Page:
Range. - North Atlantic on both the American and European sides; breeds from Nova Scotia northward and winters south to the Great Lakes and the Middle States.
The largest of the Gulls (thirty inches long) and unlike any other. The mantle is dark slaty black, and the primaries are black with white tips. The bill is very large and powerful and quite strongly hooked. They are quite abundant birds in their range, and are very quarrelsome, both among themselves and other species. They do not breed in as large colonies as do the other Gulls, half a dozen pairs appropriating a small island to the exclusion of all other birds. They are very rapacious birds and live to a great extent, especially during the breeding season, upon the eggs and young of other birds such as Ducks, Murres and smaller Gulls. They place their nests upon the higher portions of sandy islands. They are made of grasses and seaweed. The three eggs are laid early in June; they are grayish or brownish, spotted with brown and lilac. Size 3x2.15. Data. -- South Labrador, June 21, 1884. Three eggs. Nest on a small island off the coast; of grasses and moss.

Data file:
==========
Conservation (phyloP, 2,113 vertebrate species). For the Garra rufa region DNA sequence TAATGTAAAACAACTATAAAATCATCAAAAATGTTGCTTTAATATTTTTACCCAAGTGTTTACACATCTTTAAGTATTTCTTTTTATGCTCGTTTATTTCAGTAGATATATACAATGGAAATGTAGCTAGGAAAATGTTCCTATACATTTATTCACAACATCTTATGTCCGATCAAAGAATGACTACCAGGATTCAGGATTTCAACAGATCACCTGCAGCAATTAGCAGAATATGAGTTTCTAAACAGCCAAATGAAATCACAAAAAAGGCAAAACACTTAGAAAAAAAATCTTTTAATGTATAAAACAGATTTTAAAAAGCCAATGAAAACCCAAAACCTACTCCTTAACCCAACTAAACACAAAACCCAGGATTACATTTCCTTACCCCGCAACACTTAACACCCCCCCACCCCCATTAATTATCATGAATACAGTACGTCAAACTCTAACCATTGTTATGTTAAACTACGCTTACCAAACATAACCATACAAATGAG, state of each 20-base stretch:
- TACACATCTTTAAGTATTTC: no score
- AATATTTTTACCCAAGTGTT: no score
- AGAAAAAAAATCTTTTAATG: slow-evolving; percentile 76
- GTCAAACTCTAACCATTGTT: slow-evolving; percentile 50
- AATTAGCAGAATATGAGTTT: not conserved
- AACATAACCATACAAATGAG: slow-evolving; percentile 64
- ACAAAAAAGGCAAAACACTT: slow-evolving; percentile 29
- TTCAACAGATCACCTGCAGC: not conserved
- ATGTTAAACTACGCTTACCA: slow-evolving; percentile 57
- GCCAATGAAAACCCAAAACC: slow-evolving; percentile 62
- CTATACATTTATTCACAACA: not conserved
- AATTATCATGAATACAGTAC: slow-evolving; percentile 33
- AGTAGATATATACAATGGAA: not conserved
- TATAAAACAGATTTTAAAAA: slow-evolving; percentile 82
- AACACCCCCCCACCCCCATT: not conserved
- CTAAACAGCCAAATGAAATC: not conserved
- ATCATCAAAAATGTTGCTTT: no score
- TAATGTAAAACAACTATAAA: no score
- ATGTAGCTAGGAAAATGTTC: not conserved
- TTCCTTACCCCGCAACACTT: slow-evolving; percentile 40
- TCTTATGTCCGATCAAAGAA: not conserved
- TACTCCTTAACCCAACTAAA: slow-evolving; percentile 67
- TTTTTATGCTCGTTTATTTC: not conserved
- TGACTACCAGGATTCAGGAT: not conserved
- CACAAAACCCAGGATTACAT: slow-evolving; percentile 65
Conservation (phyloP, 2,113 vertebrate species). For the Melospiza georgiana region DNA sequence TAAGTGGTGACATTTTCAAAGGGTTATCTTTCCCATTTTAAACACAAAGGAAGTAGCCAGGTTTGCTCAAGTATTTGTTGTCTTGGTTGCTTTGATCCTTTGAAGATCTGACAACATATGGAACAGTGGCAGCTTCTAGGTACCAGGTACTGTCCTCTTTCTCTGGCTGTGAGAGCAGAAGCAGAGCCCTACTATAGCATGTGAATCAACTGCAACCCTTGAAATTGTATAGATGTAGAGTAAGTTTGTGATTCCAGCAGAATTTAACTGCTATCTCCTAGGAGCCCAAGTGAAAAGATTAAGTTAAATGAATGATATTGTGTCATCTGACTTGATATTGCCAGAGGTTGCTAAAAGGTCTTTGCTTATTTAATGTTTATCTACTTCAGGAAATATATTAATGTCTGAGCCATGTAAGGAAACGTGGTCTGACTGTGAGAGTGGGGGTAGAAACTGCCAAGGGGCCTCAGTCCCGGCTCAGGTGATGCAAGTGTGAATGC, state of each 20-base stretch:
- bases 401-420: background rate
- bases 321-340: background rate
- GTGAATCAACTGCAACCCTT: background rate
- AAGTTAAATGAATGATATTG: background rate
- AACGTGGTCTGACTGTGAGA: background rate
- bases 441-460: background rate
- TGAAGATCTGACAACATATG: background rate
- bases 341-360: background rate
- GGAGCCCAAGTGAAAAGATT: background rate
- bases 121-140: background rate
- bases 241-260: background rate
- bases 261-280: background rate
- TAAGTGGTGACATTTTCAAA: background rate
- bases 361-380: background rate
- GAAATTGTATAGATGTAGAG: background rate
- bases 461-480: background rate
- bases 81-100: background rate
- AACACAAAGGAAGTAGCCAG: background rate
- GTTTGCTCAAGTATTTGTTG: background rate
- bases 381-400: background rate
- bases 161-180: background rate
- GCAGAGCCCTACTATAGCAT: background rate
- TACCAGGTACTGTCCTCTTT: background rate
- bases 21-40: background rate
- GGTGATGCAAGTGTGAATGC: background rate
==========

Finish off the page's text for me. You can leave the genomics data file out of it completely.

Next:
Great Black-backed Gull. Kumlien's Gull.